And I note that in my notes here that we spent a whole lesson on making all these points and the fact that Israel as a nation, Israel’s identity as a nation cannot be separated from God’s salvation plan. And that’s why we love Israel, the nation, and that’s why we look at great interest with what’s going on in Israel today. Well, Israel is a secular nation, and remember, we’re learning more and more that secular is not always necessarily evil. The United States was founded as a secular nation. Obviously, it was a secular nation in regard to the decision that they would stay neutral in religion, that they would focus on freedom of religion but as a government, not take sides, okay? So that’s not necessarily evil for a government to say, “We’re going to rule and not take sides in regard to religions.” Well, Paul, then, what’s their standard? Well, first of all, they were ordained by God. And secondly, as we often talk about, all men born into the world have the law of God written on their hearts with their consciences, either accusing or excusing their behavior. All right? We’ve talked about this before. The Nuremberg trials, what law was used? They got to gather these nations and brought these Nazi war criminals up on charges before I guess you would call the World Court because what they did was horribly wrong. Well, says who? From what law book? Why did men all gather together and agree that really along with the rest of the world that this was absolutely horrible behavior? Where has such a law come from? Only one place. Man is created with that intuitive knowledge of good built in, part of the creation.

Okay. So verse 2, “She was pregnant and was crying out in birth pains in the agony of giving birth. And another sign appeared in heaven. Behold a great red dragon with seven heads and ten horns. And on its heads, seven diadems.” Go down to verse 4. “His tail swept down a third of the stars of heaven and cast them to the earth, and the dragon stood before the woman who was about to give birth so that when she bore her child, he might devour it.” Okay, so what’s this a picture of? This is obviously a picture of Christ coming out of Israel, the nation Israel, which gave birth to Christ. This is a woman with, what was it? 12 stars on her head, which is obviously the 12 tribes of Israel, okay? And so the dragon stood before the woman who’s about to give birth so that she bore her children that he might devour it. Well, okay, yes, this could pertain directly to – remember when Herod tried to have Christ murdered by murdering all the infants in Israel, amongst the Jews from two years old down. But I think this speaks generally to the kingdom of darkness trying to destroy Christ.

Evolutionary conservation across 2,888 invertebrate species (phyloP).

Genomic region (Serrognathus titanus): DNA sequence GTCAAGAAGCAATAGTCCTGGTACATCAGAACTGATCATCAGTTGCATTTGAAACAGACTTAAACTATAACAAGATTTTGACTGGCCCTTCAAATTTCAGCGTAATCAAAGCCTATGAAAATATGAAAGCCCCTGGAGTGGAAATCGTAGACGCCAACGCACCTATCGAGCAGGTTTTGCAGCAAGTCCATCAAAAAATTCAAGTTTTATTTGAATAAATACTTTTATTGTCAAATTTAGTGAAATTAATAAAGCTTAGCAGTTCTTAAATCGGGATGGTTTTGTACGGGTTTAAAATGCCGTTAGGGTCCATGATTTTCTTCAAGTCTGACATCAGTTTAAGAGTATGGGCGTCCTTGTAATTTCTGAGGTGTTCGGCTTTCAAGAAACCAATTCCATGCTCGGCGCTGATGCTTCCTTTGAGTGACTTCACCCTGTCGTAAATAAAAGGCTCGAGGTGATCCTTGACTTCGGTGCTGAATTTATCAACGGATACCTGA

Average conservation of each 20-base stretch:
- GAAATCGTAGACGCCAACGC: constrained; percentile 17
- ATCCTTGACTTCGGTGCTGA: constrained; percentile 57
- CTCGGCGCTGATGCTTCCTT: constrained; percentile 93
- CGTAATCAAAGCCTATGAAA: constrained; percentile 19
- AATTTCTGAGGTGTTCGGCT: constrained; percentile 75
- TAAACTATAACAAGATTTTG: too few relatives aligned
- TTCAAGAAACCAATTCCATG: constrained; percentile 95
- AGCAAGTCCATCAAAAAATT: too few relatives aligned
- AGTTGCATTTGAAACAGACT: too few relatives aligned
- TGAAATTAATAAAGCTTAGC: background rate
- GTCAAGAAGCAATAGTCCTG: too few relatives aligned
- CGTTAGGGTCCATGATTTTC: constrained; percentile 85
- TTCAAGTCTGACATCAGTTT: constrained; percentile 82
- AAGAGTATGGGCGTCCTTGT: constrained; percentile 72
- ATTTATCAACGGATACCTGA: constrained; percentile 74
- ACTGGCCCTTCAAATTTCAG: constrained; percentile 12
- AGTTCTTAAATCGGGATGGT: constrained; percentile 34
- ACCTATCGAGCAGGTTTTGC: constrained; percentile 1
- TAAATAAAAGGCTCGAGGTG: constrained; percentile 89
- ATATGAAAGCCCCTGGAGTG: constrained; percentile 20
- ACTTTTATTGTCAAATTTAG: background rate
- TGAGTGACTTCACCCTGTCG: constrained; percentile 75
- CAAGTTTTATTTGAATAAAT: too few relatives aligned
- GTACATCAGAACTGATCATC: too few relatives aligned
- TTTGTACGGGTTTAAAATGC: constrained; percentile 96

Verse 5, “She gave birth to the male child, one who is to rule all the nations with an iron rod, but her child was caught up to God and to his throne.” So what we have up until verse 5 is the introduction of national Israel, the fact that the Messiah or the Savior came out of Israel, the fact that the kingdom of darkness, Satan, tried to destroy the Christ who came into the world as a man. And notice that he will rule all of the nations with an iron rod. She gave birth to a male child, one who is to rule all the nations with a rod of iron. This is literal. This is the millennial kingdom. This is where Christ will rule on David’s throne in Jerusalem for a thousand years, and Israel as a nation will be the head of the world and not the tail. And there’s much, much information about this and the details of the millennial kingdom in the Old Testament. He wasn’t able to destroy Christ. Israel’s child was caught up to God and to his throne. That of course is the resurrection. Okay. “And the woman fled into the wilderness where she has a place prepared by God in which she is to be nourished for 1,260 days.”

So basically, what we have in chapter 12 is a thumbnail of all redemptive history up to the tribulation period is what we have, and really beyond with the mentioning of the millennial kingdom where Christ will rule the nations with an iron rod. Now we all look forward to heaven for many things, but this is one reason we look forward to redemption. As we study the Bible, it’s not heaven per se, I suppose. We’ll be given assignments and work to do, and I guess that will be in heaven and in the millennial kingdom. But we know that at the end of the millennial kingdom and after the white throne judgment that there is a new heaven and a new earth, and heavenly Jerusalem comes down from heaven, and that’s where God tabernacles with man on earth. Again, this kind of upsets the Gnostic applecart big time, right? You’ve got the invisible coming and dwelling with the physical. You have God coming down from heaven and dwelling with man, which of course the Exodus and everything with the tabernacle with Israel was what God wanted then, right? So basically, that finally comes about. The tabernacle represented God’s desire to dwell on earth with men.